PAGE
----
I can't help feel that both are wide of the mark. There are a number of costs they have not focused on:
Legal costs - YouTube must have sky high legal costs considering they have to defend their service in practically every country on earth against an increasingly litigious content industry.
Power costs - the cost of powering and cooling YouTube must be huge; a back of a fag packet calculation based on January figures indicates that YouTube need around 5,000 servers in the US alone to cater for their service, and this does not bear in mind storage.
Peering asymmetry - sure there are peering agreements in place, but ISPs would have to be dumb to accept the asynchronicity of traffic from Google, so I suspect RampRate have applied industry norms to a very specific instance.
One of the biggest issues I encounter in business is that companies fool themselves by looking at costs of sales and not factoring in overheads, and I think there's a case of this here.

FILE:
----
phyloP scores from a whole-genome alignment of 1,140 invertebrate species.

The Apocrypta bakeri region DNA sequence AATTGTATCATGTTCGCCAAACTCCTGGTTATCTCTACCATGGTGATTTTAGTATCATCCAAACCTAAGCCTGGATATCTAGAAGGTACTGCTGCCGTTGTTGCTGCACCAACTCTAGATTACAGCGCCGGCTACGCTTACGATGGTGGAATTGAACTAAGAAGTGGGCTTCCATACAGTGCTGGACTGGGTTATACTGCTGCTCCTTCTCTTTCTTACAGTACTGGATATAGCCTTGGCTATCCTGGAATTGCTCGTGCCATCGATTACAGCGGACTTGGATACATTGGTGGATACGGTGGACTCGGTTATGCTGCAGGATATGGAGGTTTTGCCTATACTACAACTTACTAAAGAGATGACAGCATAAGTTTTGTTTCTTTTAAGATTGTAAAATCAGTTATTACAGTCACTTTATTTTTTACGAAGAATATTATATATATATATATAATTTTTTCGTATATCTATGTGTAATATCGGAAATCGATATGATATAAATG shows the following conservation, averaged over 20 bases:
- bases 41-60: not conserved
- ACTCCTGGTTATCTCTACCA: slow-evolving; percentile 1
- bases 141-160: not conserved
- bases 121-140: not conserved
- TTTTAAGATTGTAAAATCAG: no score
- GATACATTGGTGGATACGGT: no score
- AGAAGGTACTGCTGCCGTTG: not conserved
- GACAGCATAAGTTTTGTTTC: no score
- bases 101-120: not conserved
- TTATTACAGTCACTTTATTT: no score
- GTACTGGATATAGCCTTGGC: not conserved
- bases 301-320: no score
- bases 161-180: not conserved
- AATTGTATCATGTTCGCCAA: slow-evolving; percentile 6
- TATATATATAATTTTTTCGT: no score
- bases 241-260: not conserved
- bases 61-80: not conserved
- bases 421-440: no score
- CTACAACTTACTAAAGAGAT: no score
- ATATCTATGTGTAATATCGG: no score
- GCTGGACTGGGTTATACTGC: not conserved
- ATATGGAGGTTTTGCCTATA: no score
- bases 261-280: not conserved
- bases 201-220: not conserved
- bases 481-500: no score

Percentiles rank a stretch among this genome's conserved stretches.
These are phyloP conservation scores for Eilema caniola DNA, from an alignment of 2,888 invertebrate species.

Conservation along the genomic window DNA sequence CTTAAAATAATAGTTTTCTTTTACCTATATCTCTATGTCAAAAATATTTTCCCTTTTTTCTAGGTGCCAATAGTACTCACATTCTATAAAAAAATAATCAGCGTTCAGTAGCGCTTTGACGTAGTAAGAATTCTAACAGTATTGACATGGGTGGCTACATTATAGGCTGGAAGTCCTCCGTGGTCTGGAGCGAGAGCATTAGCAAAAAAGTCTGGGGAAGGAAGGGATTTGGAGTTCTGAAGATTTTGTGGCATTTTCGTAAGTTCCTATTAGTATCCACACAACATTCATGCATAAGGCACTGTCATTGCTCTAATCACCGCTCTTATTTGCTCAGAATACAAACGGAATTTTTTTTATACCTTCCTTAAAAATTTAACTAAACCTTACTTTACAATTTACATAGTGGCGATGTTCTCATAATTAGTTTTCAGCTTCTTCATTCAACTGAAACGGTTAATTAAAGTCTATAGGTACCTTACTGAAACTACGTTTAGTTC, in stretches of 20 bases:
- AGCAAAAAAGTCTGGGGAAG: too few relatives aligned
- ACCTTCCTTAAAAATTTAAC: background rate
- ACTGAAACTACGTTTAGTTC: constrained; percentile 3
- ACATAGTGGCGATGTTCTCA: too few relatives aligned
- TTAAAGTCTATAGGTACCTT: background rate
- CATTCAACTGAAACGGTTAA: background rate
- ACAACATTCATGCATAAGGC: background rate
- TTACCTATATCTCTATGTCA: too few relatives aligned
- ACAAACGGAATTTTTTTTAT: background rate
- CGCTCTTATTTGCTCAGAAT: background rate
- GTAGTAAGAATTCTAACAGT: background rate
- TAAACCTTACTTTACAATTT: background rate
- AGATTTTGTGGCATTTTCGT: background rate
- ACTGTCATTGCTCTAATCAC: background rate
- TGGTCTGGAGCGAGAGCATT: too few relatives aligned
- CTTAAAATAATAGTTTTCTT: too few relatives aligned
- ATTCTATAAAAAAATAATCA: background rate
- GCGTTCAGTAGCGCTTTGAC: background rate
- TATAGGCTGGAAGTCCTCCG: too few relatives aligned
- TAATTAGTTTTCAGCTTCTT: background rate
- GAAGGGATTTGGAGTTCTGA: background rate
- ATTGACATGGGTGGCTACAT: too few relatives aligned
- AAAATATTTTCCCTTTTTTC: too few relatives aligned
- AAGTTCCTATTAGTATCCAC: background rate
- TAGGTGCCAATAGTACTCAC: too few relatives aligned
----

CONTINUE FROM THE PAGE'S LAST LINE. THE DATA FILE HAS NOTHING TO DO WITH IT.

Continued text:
At the same time, estimates of YouTube's revenues are, IMHO, vastly exaggerated. I'm not a heavy user of the service, but I can never remember seeing an ad beyond the usual Adsense slots, and the initiative to build corporate subsites seems less than successful.
There is little doubt, in my opinion, that YouTube remains hugely loss making.
It's disappointing that the company that made monetising the long tail has failed to apply this model to video. Indeed, it confounds me that the ostensibly brightest company on earth is so out of its depth..